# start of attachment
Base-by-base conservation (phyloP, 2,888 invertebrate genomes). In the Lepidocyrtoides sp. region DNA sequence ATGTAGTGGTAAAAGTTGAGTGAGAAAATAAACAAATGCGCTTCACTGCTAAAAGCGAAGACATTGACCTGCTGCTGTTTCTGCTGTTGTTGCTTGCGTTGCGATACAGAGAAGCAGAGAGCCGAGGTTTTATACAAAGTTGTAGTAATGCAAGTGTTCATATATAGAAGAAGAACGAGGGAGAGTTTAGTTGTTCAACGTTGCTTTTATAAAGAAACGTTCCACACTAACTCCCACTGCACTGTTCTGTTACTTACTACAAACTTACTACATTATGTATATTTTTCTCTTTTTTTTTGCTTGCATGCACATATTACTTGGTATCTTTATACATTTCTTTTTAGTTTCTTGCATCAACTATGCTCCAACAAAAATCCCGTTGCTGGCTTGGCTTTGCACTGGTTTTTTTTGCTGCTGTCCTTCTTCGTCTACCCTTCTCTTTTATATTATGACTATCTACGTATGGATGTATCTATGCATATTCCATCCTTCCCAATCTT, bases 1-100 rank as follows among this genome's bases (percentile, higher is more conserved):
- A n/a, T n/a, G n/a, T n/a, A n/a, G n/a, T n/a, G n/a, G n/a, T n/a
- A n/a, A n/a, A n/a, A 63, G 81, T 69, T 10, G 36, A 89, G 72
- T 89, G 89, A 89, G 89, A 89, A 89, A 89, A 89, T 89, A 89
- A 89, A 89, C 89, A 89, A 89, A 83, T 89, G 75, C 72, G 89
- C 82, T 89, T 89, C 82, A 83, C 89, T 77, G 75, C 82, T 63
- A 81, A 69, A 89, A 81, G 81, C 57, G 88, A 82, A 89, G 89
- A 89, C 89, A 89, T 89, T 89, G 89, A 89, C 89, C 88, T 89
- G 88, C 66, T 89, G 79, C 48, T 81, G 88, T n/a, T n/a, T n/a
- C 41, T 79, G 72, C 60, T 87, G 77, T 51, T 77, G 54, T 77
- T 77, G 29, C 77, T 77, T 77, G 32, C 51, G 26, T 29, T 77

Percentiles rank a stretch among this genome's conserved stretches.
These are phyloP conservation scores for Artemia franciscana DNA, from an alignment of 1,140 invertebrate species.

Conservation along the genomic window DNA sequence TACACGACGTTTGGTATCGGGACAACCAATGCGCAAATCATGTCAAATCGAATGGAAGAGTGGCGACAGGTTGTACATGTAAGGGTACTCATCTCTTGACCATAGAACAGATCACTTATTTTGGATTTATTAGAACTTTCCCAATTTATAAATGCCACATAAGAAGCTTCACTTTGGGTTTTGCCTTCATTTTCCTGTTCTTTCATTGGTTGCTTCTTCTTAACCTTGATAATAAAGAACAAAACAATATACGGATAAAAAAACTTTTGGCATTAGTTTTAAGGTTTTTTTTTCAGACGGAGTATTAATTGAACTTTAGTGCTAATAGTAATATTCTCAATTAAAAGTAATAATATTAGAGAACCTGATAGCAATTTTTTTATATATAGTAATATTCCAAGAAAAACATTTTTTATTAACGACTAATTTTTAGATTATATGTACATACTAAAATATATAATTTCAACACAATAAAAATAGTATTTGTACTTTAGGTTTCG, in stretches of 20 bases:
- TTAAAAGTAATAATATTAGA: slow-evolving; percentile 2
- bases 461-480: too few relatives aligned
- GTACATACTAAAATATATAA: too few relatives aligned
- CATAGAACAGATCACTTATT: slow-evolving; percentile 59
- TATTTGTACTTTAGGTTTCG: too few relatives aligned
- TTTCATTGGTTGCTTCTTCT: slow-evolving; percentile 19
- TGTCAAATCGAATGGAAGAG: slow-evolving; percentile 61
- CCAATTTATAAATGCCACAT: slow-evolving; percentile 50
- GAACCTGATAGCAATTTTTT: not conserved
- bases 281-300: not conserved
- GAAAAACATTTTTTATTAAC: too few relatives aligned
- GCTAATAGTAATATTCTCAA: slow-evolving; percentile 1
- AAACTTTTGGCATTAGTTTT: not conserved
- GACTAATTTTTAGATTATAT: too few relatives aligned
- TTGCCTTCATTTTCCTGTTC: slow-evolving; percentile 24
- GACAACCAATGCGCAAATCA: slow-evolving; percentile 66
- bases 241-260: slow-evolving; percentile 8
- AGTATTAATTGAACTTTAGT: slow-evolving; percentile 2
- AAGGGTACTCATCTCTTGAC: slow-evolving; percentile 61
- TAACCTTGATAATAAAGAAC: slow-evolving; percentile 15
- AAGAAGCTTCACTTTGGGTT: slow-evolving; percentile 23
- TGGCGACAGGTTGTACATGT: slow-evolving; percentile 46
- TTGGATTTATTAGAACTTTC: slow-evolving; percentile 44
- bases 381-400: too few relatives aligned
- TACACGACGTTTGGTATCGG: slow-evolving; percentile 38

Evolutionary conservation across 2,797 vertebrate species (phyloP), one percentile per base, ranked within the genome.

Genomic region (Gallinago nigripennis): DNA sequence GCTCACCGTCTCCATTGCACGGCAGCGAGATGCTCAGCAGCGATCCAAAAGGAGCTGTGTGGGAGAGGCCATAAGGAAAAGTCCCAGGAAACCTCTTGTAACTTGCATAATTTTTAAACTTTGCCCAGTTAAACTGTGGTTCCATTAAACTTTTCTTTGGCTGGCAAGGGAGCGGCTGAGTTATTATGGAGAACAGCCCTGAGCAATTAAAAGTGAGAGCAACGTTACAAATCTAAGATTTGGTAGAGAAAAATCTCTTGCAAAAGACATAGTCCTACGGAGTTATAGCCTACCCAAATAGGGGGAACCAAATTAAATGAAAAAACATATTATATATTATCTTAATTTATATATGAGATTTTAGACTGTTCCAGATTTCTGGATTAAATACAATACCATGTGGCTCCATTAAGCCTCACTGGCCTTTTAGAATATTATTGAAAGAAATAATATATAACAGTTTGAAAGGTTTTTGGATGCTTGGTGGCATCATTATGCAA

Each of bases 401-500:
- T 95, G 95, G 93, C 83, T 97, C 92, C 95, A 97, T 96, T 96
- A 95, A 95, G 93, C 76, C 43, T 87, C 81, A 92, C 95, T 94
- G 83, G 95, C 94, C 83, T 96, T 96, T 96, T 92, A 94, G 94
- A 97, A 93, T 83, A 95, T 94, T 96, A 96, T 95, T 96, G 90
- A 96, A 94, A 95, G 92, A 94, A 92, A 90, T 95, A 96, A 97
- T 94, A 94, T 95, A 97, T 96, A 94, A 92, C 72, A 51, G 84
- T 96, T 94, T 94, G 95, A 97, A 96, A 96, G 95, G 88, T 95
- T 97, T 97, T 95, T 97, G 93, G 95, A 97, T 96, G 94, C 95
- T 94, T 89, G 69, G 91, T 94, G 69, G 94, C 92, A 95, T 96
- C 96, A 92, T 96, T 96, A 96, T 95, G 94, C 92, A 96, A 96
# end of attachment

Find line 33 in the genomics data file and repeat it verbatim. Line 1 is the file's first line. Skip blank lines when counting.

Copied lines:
- AAGGGTACTCATCTCTTGAC: slow-evolving; percentile 61